A cross-cultural comparison of the development of the social smile A longitudinal study of maternal and infant imitation in 6- and 12-week-old infants

Autor(en): Woermann, Viktoriya
Holodynski, Manfred
Kaertner, Joscha
Keller, Heidi
Stichwörter: 3-MONTH-OLD INFANTS; CHILD-CARE; COMMUNICATION; CONTINGENCY; EMOTION; ETHNOTHEORIES; FACIAL EXPRESSIONS; Infant imitation; Maternal imitation; Psychology; Psychology, Developmental; Social smile; SOCIALIZATION; Socio-cultural context; TERM INFANTS; TO-FACE INTERACTION
Erscheinungsdatum: 2012
Volumen: 35
Ausgabe: 3
Startseite: 335
Seitenende: 347
Social smiling is universally regarded as being an infant's first facial expression of pleasure. Underlying co-constructivist emotion theories are the assumptions that the emergence of social smiling is bound to experiences of face-to-face interactions with caregivers and the impact of two developmental mechanisms - maternal and infant imitation. We analyzed mother-infant interactions from two different socio-cultural contexts and hypothesized that cross-cultural differences in face-to-face interactions determine the occurrence of both of these mechanisms and of the frequency of social smiling by 12-week-old infants. Twenty mother-infant dyads from a socio-cultural community with many face-to-face interactions (German families, Munster) were compared with 24 mother-infant dyads from a sociocultural community with few such interactions (rural Nso families, Cameroon) when the infants were aged 6 and 12 weeks. When infants were 6 weeks old, mothers and their infants from both cultural communities smiled at each other for similar (albeit very short) amounts of time and used imitated each other's smiling similarly rarely. In contrast, when infants were 12 weeks old, mothers and their infants from Munster smiled at and imitated each other more often than did Nso mothers and their infants. (C) 2012 Elsevier Inc. All rights reserved.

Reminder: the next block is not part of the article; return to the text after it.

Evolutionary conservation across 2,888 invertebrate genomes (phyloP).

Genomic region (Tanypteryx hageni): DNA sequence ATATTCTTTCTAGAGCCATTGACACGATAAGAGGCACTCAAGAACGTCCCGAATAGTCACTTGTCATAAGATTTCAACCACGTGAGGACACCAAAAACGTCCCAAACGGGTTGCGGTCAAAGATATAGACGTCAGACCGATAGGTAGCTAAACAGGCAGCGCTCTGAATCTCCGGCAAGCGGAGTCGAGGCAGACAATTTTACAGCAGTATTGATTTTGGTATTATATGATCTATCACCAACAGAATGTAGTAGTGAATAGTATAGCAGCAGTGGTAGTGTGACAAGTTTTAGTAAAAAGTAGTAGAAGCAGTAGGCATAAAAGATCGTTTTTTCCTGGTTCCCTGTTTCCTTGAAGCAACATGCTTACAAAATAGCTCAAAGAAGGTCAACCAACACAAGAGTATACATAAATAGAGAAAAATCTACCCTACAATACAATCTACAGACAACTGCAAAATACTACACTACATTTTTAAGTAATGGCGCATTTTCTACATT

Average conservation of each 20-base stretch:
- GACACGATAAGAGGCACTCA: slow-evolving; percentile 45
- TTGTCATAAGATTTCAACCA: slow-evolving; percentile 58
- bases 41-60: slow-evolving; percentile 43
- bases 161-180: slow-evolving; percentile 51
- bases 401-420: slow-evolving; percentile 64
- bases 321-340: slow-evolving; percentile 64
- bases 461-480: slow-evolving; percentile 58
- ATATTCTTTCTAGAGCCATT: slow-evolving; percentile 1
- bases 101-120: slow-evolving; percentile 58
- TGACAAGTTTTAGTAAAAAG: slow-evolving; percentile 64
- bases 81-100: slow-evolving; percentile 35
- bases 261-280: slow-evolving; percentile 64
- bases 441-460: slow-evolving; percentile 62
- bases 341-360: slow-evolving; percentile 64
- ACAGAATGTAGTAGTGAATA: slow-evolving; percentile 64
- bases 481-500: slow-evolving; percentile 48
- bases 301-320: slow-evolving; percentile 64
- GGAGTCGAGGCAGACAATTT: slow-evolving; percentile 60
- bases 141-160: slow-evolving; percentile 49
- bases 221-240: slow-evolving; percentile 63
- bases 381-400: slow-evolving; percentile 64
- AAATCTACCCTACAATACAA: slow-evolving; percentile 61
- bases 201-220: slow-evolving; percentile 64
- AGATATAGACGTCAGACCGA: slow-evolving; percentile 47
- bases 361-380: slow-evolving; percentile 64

ISSN: 01636383
DOI: 10.1016/j.infbeh.2012.03.002

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